One can only wonder what would have happened if Western powers had listened to the region’s minorities and not assumed that communities with radically different worldviews could share the same state. Would Syria be the bloodbath that it is today? Would the Maronites of Lebanon be held hostages inside their own country by the Shi’i terror group Hezbollah? Would the Assyrians and Yazidis be victims of genocide in northern Iraq? We’ll never know. But we can still fix our mistake, and Syria provides the perfect opportunity.
Partition Gives Everyone Something They Want
We know two things about the future of Syria: Bashar al-Assad is likely to remain in power, and the Syrian Arab Republic will likely never be unified again. Thanks to strong support from Russia and Iran, plus little resistance from the West, Assad’s place seems guaranteed. At the same time, his regime has committed unspeakable atrocities in its drive to retain power. He needs to be punished, and the international community seems to sense that.
But Syria is broken. Even if Assad goes unpunished, it will be impossible for him to ever govern the entirety of the Syrian state, at least in its previous form. The establishment of the Kurdish-controlled Democratic Federation of Northern Syria has carved out a massive swath of his once-unitary state, and the political ambition of the Sunni population has never been greater. At this point it appears that Assad is too weak to mount a full reconquista of territory.
The choices in Syria are really only two: 1) keep Syria unified, depose Assad, and let the people draft a new constitution and elect a new government; or 2) move Syria toward federalism or full partition, keep Assad in place as the head of an Alawite province or state along the coast, and empower the other demographic regions of Syria to become self-governing provinces or states of their own.
Choice number one leads to an Islamist state with a sizeable non-Muslim minority, and number two leads to a collection of provinces or states, each governing its own affairs and securing its own borders. Only the latter allows the Sunni Arab majority to establish their hoped-for Islamist society and allows Alawites, Kurds, and Christians to establish the kinds of societies that they have been longing for, too. “The least bad solution is a partition of Syria,” Tom Friedman wrote recently in The New York Times (a shocking move for a lifelong liberal), “and the creation of a primarily Sunni protected area — protected by an international force, including, if necessary, some U.S. troops.”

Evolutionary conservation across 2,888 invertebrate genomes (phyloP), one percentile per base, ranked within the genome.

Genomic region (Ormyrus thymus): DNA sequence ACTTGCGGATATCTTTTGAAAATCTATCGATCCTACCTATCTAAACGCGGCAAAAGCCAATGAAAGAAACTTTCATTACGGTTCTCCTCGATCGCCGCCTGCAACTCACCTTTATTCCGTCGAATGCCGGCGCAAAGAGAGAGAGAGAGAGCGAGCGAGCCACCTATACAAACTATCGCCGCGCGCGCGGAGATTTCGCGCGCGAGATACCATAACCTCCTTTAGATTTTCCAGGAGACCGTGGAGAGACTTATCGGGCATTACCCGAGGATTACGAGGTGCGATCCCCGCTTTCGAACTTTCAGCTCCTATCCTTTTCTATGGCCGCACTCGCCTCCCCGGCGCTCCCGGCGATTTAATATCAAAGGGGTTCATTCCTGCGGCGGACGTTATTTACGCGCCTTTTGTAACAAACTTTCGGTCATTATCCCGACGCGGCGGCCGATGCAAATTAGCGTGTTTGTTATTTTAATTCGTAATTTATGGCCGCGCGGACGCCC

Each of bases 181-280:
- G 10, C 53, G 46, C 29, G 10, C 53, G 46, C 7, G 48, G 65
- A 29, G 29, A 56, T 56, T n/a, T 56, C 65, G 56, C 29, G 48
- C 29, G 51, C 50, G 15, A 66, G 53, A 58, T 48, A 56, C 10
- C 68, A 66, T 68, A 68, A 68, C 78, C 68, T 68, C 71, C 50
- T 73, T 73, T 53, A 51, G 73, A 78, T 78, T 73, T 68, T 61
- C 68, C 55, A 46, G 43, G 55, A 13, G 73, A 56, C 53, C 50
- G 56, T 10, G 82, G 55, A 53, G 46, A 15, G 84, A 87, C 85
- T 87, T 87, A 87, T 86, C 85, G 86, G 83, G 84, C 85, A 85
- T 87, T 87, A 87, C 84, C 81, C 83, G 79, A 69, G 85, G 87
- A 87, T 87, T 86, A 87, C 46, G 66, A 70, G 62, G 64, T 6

The United States has a crucial role to play in pushing the notion of separation in the post-conflict planning for Syria. It will be controversial in some quarters—mainly in Western ones—but it also has the potential for building consensus between the stakeholders by offering a solution that allows everyone to win. A similar, though perhaps less aggressive, policy should be pursued in northern Iraq. Lebanon and Egypt require more finesse, but any step toward creating and empowering Hamid’s “autonomous communities” will be a step toward easing the sectarian tensions in those two countries as well.
Divorce Is Better than Slaughter
Hamid is right. Islam has a liberalism problem, which is to say a minority problem. The solution appears to be, where practicable, separating Muslims from the minorities that fear them—a policy that will allow both Muslims and non-Muslims to live the kind of lives they want, free from domination and fear. It’s an obvious solution, although one Westerners don’t want to hear.
We prefer something more ideal. Drawing hard lines around extended communities within which they can create the kinds of societies they want is repugnant to our liberal sensibilities. Somehow, when we look at other countries, we expect their various cultures to do what we in the West still find difficult: get along.
Aren’t there cases of Muslims and non-Muslims getting along in the Middle East? Yes, many hundreds of thousands of them. But at the level of politics and society these two communities are simply too different to live together in a way that allows both the freedom and security they crave.
Divorce is bad, yes, but sometimes divorce is better than a bad marriage. It is certainly better than a violent marriage. In the case of Syria and some other dysfunctional Middle Eastern states, a divorce is long overdue. In truth, the two sides shouldn’t have married to begin with.